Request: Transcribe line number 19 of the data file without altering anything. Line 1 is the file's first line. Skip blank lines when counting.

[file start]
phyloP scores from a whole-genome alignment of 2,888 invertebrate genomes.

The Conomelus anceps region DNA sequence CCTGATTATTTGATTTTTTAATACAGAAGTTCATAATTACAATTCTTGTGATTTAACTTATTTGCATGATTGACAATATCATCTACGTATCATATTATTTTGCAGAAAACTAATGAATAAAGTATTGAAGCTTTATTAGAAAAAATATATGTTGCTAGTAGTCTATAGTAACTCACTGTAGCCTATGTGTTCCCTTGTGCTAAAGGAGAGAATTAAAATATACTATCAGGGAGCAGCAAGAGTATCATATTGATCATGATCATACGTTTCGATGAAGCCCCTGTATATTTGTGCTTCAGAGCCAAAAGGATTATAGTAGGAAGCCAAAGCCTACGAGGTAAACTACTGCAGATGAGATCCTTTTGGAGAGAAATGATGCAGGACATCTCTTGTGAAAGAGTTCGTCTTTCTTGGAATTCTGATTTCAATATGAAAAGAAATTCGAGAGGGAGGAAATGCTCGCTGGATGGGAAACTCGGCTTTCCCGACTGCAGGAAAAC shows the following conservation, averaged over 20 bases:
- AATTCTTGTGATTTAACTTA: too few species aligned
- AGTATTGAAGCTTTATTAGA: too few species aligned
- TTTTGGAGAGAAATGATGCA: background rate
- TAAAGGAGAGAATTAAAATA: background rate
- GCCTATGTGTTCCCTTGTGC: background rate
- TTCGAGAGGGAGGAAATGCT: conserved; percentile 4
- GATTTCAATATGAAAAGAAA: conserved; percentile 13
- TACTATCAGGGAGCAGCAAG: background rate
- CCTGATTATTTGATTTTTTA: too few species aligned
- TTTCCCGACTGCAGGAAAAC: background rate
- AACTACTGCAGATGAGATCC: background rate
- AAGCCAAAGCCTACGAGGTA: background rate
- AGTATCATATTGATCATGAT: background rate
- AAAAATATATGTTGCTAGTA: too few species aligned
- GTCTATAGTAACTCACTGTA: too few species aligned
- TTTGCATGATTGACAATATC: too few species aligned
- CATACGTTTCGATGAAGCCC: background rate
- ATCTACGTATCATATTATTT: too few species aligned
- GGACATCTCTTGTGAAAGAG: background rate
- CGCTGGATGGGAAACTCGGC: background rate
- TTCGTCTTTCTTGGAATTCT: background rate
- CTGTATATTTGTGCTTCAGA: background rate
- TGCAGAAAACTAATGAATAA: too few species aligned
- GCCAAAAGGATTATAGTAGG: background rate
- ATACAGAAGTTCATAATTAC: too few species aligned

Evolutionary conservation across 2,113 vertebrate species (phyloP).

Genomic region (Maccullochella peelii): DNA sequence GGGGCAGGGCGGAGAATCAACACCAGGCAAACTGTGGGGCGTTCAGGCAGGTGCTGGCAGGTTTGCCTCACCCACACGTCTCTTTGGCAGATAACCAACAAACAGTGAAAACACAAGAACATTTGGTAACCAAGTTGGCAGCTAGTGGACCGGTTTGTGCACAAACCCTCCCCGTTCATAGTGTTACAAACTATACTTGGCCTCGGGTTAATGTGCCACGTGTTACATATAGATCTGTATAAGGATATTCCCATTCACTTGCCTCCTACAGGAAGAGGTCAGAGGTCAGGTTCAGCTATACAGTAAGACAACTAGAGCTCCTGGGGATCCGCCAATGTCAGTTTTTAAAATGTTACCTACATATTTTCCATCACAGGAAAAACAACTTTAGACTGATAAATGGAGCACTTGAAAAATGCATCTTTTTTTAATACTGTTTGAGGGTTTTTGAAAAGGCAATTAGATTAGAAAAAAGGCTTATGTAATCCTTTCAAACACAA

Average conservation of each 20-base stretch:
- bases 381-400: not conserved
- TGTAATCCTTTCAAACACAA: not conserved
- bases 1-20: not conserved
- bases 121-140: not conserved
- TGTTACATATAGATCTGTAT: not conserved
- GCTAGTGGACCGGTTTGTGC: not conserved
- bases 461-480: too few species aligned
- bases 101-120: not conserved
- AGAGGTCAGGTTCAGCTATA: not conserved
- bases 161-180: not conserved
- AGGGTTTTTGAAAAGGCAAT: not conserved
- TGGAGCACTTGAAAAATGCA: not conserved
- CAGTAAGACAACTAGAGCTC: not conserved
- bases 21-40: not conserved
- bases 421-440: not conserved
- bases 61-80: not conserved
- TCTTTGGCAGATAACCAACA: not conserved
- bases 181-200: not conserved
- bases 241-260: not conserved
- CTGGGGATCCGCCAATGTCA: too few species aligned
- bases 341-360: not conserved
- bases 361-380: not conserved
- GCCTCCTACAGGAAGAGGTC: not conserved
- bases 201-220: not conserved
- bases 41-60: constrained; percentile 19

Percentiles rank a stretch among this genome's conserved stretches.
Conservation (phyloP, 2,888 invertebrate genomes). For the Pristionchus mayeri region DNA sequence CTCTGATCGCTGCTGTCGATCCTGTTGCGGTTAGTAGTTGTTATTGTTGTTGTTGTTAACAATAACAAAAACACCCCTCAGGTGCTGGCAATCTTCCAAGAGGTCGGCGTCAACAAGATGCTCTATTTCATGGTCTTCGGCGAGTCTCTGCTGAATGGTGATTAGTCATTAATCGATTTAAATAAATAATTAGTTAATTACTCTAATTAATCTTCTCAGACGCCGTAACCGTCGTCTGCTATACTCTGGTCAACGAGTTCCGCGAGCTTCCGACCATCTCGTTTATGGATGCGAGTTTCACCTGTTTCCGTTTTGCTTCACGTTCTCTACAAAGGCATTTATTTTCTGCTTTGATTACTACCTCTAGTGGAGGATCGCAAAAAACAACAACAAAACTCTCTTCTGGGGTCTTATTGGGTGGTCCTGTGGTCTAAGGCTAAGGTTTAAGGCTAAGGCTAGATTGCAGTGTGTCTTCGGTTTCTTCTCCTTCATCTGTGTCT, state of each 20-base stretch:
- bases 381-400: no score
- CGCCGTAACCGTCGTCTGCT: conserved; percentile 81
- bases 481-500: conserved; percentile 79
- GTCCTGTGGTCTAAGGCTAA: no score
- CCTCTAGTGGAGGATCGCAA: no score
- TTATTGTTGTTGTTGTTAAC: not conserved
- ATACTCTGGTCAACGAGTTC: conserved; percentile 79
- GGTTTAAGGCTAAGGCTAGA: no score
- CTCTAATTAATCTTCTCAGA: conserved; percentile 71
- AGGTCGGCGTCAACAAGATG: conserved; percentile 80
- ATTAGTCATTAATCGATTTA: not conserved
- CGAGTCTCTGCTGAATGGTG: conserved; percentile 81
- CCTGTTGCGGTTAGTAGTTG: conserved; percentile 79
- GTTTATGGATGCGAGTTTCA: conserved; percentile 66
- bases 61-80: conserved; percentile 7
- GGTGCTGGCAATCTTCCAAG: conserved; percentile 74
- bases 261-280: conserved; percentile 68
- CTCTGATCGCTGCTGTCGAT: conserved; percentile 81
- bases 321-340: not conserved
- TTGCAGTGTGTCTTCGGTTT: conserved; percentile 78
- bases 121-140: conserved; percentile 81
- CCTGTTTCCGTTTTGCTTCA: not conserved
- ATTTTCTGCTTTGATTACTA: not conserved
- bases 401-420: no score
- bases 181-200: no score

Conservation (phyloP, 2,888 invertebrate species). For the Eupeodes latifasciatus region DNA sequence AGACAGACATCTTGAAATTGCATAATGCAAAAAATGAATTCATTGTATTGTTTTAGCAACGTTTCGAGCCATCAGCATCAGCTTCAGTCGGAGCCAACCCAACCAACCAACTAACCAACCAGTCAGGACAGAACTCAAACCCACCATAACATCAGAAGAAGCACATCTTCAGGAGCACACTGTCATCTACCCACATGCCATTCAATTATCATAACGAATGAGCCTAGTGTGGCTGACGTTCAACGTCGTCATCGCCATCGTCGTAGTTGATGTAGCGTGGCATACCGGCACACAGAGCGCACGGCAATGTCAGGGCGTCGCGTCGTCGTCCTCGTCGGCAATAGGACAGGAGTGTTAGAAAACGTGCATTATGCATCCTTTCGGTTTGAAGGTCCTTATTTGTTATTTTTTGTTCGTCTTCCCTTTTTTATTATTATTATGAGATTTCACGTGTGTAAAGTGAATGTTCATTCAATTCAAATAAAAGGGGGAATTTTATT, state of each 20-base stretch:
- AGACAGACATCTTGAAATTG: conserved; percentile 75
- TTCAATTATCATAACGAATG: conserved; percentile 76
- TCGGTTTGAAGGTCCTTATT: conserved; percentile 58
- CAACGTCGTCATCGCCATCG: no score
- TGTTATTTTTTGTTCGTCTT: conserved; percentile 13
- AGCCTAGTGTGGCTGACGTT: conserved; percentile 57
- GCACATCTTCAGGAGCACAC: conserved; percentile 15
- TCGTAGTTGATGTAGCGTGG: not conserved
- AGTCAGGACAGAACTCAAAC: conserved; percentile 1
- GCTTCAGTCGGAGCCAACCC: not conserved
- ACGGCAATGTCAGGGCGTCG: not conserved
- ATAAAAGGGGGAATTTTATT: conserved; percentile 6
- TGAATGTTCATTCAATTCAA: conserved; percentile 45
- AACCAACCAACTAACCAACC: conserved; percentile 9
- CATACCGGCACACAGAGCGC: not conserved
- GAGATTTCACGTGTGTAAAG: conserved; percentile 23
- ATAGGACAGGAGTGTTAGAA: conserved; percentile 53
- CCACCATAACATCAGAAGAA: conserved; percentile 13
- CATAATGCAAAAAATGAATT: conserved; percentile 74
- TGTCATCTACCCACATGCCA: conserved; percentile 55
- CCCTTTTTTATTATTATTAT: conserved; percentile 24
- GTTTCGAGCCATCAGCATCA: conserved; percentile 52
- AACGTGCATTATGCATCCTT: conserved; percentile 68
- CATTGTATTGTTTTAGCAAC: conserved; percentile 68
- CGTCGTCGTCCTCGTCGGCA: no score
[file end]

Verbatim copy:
- CATACGTTTCGATGAAGCCC: background rate